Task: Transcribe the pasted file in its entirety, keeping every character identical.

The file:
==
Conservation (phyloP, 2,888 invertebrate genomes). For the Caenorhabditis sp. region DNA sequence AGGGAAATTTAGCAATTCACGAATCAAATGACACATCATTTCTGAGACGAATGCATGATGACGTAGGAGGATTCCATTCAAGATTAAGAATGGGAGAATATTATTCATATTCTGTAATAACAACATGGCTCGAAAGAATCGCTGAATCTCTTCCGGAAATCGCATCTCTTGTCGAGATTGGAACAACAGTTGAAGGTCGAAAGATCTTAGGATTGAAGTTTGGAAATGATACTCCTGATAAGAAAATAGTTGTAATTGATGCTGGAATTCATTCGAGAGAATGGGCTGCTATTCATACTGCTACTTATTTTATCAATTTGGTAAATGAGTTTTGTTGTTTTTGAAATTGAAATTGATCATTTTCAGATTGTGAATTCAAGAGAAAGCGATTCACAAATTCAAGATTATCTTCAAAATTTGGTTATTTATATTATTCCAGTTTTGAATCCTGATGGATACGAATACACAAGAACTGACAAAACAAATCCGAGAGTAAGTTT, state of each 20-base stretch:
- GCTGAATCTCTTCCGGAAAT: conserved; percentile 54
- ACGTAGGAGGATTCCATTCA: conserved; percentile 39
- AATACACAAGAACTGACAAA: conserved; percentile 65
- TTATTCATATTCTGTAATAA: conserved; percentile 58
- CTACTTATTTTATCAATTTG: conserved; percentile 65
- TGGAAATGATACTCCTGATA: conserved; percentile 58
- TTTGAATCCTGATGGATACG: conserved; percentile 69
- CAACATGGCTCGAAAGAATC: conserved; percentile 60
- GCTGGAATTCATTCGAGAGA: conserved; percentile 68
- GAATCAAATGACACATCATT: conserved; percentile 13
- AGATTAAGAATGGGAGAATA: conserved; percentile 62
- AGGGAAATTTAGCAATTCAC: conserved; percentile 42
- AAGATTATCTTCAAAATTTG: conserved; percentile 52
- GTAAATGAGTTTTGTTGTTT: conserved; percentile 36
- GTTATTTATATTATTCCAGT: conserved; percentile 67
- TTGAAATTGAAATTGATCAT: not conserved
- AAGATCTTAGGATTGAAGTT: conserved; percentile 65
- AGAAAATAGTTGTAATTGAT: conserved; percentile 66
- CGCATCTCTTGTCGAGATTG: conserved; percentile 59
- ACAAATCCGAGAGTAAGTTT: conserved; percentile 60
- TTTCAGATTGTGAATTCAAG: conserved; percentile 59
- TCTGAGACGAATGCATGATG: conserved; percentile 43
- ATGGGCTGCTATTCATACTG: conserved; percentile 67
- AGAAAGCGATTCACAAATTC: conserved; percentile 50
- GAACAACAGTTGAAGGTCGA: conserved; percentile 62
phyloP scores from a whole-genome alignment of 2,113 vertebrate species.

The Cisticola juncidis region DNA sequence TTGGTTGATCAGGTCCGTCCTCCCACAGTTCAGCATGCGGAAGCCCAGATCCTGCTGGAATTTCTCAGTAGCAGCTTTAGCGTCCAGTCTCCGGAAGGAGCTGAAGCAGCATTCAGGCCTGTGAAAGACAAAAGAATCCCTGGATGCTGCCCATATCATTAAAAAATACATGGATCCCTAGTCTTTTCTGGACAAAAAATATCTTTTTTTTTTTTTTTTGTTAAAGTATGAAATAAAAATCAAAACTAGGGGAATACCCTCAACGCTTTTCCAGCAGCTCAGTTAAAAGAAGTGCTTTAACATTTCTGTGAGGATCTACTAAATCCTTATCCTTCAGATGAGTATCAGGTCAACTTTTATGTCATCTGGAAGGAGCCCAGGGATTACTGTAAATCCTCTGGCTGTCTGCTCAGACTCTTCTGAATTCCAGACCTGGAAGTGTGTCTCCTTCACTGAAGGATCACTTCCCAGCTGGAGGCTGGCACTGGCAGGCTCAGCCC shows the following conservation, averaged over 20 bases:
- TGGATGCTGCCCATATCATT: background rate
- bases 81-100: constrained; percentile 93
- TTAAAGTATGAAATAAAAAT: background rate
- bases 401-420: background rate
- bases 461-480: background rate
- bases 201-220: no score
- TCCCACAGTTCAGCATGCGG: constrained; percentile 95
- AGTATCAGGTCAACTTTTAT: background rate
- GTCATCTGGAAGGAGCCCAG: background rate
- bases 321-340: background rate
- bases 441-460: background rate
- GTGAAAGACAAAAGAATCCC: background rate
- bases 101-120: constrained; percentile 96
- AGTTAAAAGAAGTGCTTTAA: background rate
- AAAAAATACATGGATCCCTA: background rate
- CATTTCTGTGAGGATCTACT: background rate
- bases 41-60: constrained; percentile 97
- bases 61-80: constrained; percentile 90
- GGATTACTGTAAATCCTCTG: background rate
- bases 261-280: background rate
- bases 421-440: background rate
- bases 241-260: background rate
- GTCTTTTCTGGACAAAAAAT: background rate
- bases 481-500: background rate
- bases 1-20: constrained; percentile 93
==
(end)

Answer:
Conservation (phyloP, 2,888 invertebrate genomes). For the Caenorhabditis sp. region DNA sequence AGGGAAATTTAGCAATTCACGAATCAAATGACACATCATTTCTGAGACGAATGCATGATGACGTAGGAGGATTCCATTCAAGATTAAGAATGGGAGAATATTATTCATATTCTGTAATAACAACATGGCTCGAAAGAATCGCTGAATCTCTTCCGGAAATCGCATCTCTTGTCGAGATTGGAACAACAGTTGAAGGTCGAAAGATCTTAGGATTGAAGTTTGGAAATGATACTCCTGATAAGAAAATAGTTGTAATTGATGCTGGAATTCATTCGAGAGAATGGGCTGCTATTCATACTGCTACTTATTTTATCAATTTGGTAAATGAGTTTTGTTGTTTTTGAAATTGAAATTGATCATTTTCAGATTGTGAATTCAAGAGAAAGCGATTCACAAATTCAAGATTATCTTCAAAATTTGGTTATTTATATTATTCCAGTTTTGAATCCTGATGGATACGAATACACAAGAACTGACAAAACAAATCCGAGAGTAAGTTT, state of each 20-base stretch:
- GCTGAATCTCTTCCGGAAAT: conserved; percentile 54
- ACGTAGGAGGATTCCATTCA: conserved; percentile 39
- AATACACAAGAACTGACAAA: conserved; percentile 65
- TTATTCATATTCTGTAATAA: conserved; percentile 58
- CTACTTATTTTATCAATTTG: conserved; percentile 65
- TGGAAATGATACTCCTGATA: conserved; percentile 58
- TTTGAATCCTGATGGATACG: conserved; percentile 69
- CAACATGGCTCGAAAGAATC: conserved; percentile 60
- GCTGGAATTCATTCGAGAGA: conserved; percentile 68
- GAATCAAATGACACATCATT: conserved; percentile 13
- AGATTAAGAATGGGAGAATA: conserved; percentile 62
- AGGGAAATTTAGCAATTCAC: conserved; percentile 42
- AAGATTATCTTCAAAATTTG: conserved; percentile 52
- GTAAATGAGTTTTGTTGTTT: conserved; percentile 36
- GTTATTTATATTATTCCAGT: conserved; percentile 67
- TTGAAATTGAAATTGATCAT: not conserved
- AAGATCTTAGGATTGAAGTT: conserved; percentile 65
- AGAAAATAGTTGTAATTGAT: conserved; percentile 66
- CGCATCTCTTGTCGAGATTG: conserved; percentile 59
- ACAAATCCGAGAGTAAGTTT: conserved; percentile 60
- TTTCAGATTGTGAATTCAAG: conserved; percentile 59
- TCTGAGACGAATGCATGATG: conserved; percentile 43
- ATGGGCTGCTATTCATACTG: conserved; percentile 67
- AGAAAGCGATTCACAAATTC: conserved; percentile 50
- GAACAACAGTTGAAGGTCGA: conserved; percentile 62
phyloP scores from a whole-genome alignment of 2,113 vertebrate species.

The Cisticola juncidis region DNA sequence TTGGTTGATCAGGTCCGTCCTCCCACAGTTCAGCATGCGGAAGCCCAGATCCTGCTGGAATTTCTCAGTAGCAGCTTTAGCGTCCAGTCTCCGGAAGGAGCTGAAGCAGCATTCAGGCCTGTGAAAGACAAAAGAATCCCTGGATGCTGCCCATATCATTAAAAAATACATGGATCCCTAGTCTTTTCTGGACAAAAAATATCTTTTTTTTTTTTTTTTGTTAAAGTATGAAATAAAAATCAAAACTAGGGGAATACCCTCAACGCTTTTCCAGCAGCTCAGTTAAAAGAAGTGCTTTAACATTTCTGTGAGGATCTACTAAATCCTTATCCTTCAGATGAGTATCAGGTCAACTTTTATGTCATCTGGAAGGAGCCCAGGGATTACTGTAAATCCTCTGGCTGTCTGCTCAGACTCTTCTGAATTCCAGACCTGGAAGTGTGTCTCCTTCACTGAAGGATCACTTCCCAGCTGGAGGCTGGCACTGGCAGGCTCAGCCC shows the following conservation, averaged over 20 bases:
- TGGATGCTGCCCATATCATT: background rate
- bases 81-100: constrained; percentile 93
- TTAAAGTATGAAATAAAAAT: background rate
- bases 401-420: background rate
- bases 461-480: background rate
- bases 201-220: no score
- TCCCACAGTTCAGCATGCGG: constrained; percentile 95
- AGTATCAGGTCAACTTTTAT: background rate
- GTCATCTGGAAGGAGCCCAG: background rate
- bases 321-340: background rate
- bases 441-460: background rate
- GTGAAAGACAAAAGAATCCC: background rate
- bases 101-120: constrained; percentile 96
- AGTTAAAAGAAGTGCTTTAA: background rate
- AAAAAATACATGGATCCCTA: background rate
- CATTTCTGTGAGGATCTACT: background rate
- bases 41-60: constrained; percentile 97
- bases 61-80: constrained; percentile 90
- GGATTACTGTAAATCCTCTG: background rate
- bases 261-280: background rate
- bases 421-440: background rate
- bases 241-260: background rate
- GTCTTTTCTGGACAAAAAAT: background rate
- bases 481-500: background rate
- bases 1-20: constrained; percentile 93